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The wicked is driven away in his own wickedness.....Prov. xiv. 32.
“ Horrible is the end of the unrighteous generation."..., Wis. iii, 19.

1. Mr. Hobbes was a celebrated Infidel in the last age, who, in bravado, would sometimes speak very unbecoining things of God and his Word.. Yet, when alone, he was haunted with the most tormenting reflections, and would awake in great' terror, if his candle happened only to go out in the night. He could never bear any discourse of death, and seemed to cast off all thoughts of it*. He lived to be upwards of ninety. His last sensible words were, when he found he could live no longer, “ I shall be glad then to find a hole to; creep out of the world at.”. And, notwithstanding all his high pretensions to learning and philosophy, bis uneasiness constrained him to confess, when he drew near to the grave, that he was about to take a leap in the dark.”- The writings of this old sinner ruined the Earl of Rochester, and many other gentlemen of the first parts iu this nation, as that Nobleman himself declared, after his conversion.

2. The account which the celebrated SULLY gives us of young Servin is out of the common way. “The beginning of June, 1623," says he, “ 1 set out for Calais, where I was to embark, having with me a retinue of upwards of two hundred gentlemen, or who called themselves such, of whoin a considerable number were really of the first distinction. Just before my departure old SERVIN came and presented his son to me, and begged I would use my endeavours to make him a man of some worth and honesty ; but he confessed he dared

* What an amiable character was the Heathen SOCRATES, wheri compared with this Infidel-Philosopher? Just before the eup of poison was brought him, entertaining his friends with an adınirable discourse on the immortality of the soul, he las these words: “

Whether or no God will approve my actions, I know not; but this I am sure of, that I have at all times made it my endeavour to please him, and I have a good hope that this my endeavour will be accepted by him.”

Whoʻcan doubt, but the merits of the all-atoning LAMB of GOD were extended to this virtuous Heathen? How few professed Christians can honestly make the same appeal ?-Besides, SocRATES seems to have had as firm a faith in a Saviour, then to come, as many of the most virtuous of the Israelitish nation,

hot hope, not through any want of understanding or capacity in the young man, but from his natural inclination to all kinds of: vice. The old man was in the right : what he told me having excited my curiosity to gain a thorough knowledge of young SERVIN, I found him to be at once both a wonder and a monster; for I can give no other idea of that assemblage of the most excellent and most pernicious qualities. Let the reader represent to himself a man of a genius so lively, and an understanding so extensive, as rendered him scarce ignorant of any thing that could be known; of so vast and ready a comprehension, that he immediately made himself master of what he attempted; and, of so prodigious a memory, that he never forgot what he had once learned; he possessed all parts of philosophy and the mathematics, particularly fortification and drawing. Even in theology he was so well skilled, that he was an excellent preacher, whenever he had a mind to exert that talent, and an able disputant for and against the reformed religion indifferently. He not only understood Greek, Hebrew, and all the languages which we call learned, but also the different jargons or modern dialects. He accented and pronounced them so naturally, and so perfectly imitated the gestures and manners both of the several nations of Europe, and the particular provinces of France, that he might have been taken for a native of all or any of these countries; and this quality he applied to counterfeit all sorts of persons, wherein he succeeded' wonderfully. · He was, moreover, the best comedian and greatest droll that perhaps ever appeared; he had a genius for poetry, and wrote many verses ; : he played upon almost all instruments, 'was a perfect master of music, and sung most agreeably and justly. He likewise could say mass : for he was of a disposition to do, as well as to know, all things; his body was perfectly well suited to his mind, he was light, nimble, dexterous, and fit for all exer cises; he could ride well, and in dancing, wrestling, and leaping, he was admired; there are no recreative games which he did not know': and he was skilled in almost all; the mechanic arts.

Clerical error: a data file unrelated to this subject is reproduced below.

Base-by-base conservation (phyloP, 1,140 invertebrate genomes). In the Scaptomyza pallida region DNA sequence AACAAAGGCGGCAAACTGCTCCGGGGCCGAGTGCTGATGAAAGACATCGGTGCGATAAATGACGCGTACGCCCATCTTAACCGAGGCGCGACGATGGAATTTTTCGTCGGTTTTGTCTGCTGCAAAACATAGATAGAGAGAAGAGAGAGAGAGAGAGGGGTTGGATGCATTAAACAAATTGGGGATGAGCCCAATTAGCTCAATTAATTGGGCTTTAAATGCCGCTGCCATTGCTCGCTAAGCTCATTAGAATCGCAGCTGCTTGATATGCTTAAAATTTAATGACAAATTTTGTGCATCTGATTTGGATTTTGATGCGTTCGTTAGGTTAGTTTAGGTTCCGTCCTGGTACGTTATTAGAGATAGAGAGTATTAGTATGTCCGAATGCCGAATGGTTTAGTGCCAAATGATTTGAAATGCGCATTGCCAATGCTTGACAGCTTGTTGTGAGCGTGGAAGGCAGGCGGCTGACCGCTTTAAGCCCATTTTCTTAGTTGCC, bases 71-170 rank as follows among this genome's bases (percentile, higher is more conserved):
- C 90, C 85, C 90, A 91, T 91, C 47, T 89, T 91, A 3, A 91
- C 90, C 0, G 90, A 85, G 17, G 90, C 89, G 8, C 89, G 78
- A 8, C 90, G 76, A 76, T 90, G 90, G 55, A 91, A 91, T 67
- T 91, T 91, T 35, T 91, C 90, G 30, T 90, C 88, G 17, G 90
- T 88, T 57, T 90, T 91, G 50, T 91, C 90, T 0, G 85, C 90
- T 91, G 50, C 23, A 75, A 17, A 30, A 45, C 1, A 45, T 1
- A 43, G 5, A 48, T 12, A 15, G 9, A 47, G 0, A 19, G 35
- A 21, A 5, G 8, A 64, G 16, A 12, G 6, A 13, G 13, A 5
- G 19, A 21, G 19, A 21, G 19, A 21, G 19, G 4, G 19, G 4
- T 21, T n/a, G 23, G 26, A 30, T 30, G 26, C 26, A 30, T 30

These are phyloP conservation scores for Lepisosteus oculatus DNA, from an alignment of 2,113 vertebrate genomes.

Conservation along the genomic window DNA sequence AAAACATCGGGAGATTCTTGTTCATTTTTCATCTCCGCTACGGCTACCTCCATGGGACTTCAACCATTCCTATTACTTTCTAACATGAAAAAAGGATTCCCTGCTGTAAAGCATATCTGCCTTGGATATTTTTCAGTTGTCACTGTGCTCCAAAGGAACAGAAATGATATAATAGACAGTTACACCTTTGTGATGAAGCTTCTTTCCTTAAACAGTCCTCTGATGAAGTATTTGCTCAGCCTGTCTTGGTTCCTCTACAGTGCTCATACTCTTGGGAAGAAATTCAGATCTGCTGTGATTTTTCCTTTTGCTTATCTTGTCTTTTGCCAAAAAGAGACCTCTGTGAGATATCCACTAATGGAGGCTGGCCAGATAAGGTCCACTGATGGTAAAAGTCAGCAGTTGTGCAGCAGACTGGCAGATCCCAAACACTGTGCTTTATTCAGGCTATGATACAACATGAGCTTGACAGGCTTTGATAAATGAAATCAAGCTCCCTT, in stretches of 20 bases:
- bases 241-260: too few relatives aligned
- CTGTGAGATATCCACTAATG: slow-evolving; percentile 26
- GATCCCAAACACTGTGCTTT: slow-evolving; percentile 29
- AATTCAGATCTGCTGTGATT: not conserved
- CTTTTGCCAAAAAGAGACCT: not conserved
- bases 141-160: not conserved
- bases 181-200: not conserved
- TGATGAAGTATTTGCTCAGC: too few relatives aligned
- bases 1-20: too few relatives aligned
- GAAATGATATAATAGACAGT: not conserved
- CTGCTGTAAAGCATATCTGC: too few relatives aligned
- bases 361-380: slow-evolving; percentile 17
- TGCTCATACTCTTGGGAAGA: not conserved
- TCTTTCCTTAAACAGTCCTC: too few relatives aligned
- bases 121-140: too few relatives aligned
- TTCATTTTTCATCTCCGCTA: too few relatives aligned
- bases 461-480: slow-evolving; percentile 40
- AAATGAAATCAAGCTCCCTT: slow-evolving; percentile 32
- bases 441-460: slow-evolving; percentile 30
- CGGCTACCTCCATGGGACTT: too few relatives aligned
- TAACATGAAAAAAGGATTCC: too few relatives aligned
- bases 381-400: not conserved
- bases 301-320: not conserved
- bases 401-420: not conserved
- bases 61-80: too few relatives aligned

But now for the reverse of the medal: here it appeared that he was treacherous, cruel, cowardly, deceitful; a liar, a cheat, a drunkard and glutton; a sharper in play, immersed in every species of vice, a blasphemer, an atheist; in a word, in him might be found all the vices con



trary to nature, bunout, religion, and society; the truth of which he himself evinced with his latest breath, for he died in the flower of his age, in a common brothel, perfectly corrupted by his debaucheries, and expired with a glass in his hand, cursing and denying God."

It is evident from this extraordinary case, that “with the talents of an angel a man may be a fool.”. There is no necessary connection between great natural abilities and religious qualifications. They may go together, but they are frem quently found asunuter.